Medial lemniscus comprises of Tract of Gall & Burdach.
Spinal Lemniscus comprises of Anterior & Lateral spinothalamic tract.
The major sensory supply in the face is by the three divisions of the trigeminal nucleus.
Exteroceptive Sensation - (Pain, Temperature, Pressure, Touch)
Proprioceptive Sensation - (Muscle & joint sense, Vibration, Two-point discrimination)

Consists of medial & lateral geniculate bodies present on either side of the midbrain, below the thalamus.
Medial geniculate body:
Present medial to the midbrain
*  Medial geniculate body is connected to the inferior colliculus by the Inferior Brachium.
Lateral Lemniscus
Fibers from Inferior colliculus
Gives rise to auditory radiation
Sublentiform part of the internal capsule
Auditory area of the temporal lobe
Lateral Geniculate Body:
  • Present anterolateral to the medial geniculate body, below the thalamus.
  • The superior colliculus is connected to it by the superior brachium.
  • Forms part of the visual pathway, the site of termination of the optic tract.
Optic tract
Give rise to optic radiation
Retrolentiform part of the internal capsule
The visual area of cortex

Structure of Lateral geniculate:
It is a six-layer.
*  Layers 1, 4 & 6 receive optic fibers from the opposite eye through the ipsilateral optic tract.
* Layers 2, 3 & 5 receive optic fibers from of the same side-eye through the ipsilateral optic tract
Nasal fibers cross at the optic chiasma and go to opposite sides.
Thus, the optic tract contains temporal fibers on the same sides and nasal fibers on the opposite side.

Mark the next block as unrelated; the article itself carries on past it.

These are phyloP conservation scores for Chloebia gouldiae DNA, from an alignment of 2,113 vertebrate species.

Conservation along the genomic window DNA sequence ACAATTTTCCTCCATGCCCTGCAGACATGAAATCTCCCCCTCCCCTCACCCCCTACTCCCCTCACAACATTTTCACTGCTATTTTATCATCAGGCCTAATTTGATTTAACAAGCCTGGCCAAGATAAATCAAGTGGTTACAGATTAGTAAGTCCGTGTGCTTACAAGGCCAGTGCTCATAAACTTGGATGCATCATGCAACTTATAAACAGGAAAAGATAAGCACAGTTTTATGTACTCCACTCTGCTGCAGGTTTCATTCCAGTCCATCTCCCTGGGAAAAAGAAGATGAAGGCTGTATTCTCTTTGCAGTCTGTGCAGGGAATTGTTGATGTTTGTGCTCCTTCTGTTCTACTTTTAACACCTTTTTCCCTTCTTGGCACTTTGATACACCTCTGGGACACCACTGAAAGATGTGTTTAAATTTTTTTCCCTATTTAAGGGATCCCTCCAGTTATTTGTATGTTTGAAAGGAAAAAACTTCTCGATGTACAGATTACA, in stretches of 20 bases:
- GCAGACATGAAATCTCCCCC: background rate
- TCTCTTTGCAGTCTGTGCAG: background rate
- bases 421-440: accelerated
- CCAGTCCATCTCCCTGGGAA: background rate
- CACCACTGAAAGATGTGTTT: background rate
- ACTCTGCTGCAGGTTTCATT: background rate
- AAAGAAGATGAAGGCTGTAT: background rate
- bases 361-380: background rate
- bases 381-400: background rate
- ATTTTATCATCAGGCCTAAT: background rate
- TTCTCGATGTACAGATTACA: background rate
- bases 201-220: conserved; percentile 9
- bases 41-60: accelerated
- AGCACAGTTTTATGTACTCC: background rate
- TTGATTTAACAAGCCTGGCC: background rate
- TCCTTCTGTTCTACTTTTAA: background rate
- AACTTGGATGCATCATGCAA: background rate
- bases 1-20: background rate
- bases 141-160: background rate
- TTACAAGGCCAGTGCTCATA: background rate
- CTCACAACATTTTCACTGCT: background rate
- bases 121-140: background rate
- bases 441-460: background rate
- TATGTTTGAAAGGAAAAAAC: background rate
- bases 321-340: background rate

The lateral geniculate body is the last relay station of the visual pathway to the occipital cortex.
Summary of Pathway:
Auditory sense - Lateral lemniscus - Inferior colliculus - Medial geniculate body - Auditory radiation - Sublentiform part of the internal capsule - the auditory cortex
Visual sense - optic chiasma - optic tract - Lateral geniculate body - optic radiation - retro-lentiform part of the internal capsule - visual cortex

Part Afferent Fiber Efferent fiber Function
Medial geniculate body Auditory fibers from the inferior colliculus Primary auditory area (41,42) Relay station for auditory impulses
Lateral geniculate body Optic tract Primary Visual Area (17) Relay station for visual impulses
Corpora quadrigemina:
In the brain, four colliculi (two superior & two inferior) are located on the tectum at the dorsal aspect of the midbrain called Corpora Quadrigemina.
  • Superior colliculus related to visual reflexes
  • Inferior colliculus form an auditory pathway
* Superior colliculus
superior brachium - medial geniculate body

* Inferior colliculus -
inferior brachium - lateral geniculate body

  1. Right & left habenular nuclei
  2. Pineal body
  3. Habenular commissure
  4. Posterior commissure
Pineal body /Pineal Gland:
The pineal gland is the small body projecting backward and downwards between the two superior colliculi.

*  Pineal gland is the neuroendocrine gland that contains parenchymal cells called pinealocytes and neuroglia cells.
*  It is the only part of the brain without neural tissue in it.
The function of pineal gland:
  • Pineal gland secretion including melatonin has inhibitory influences on endocrine glands and gonads.
  • It secretes hormones called melatonin which cause changes in skin color in some species.

The hypothalamus is a part of the diencephalon.
It lies in the floor and lateral wall of the third ventricle.
Anatomically, it includes:
a. The floor of the third ventricle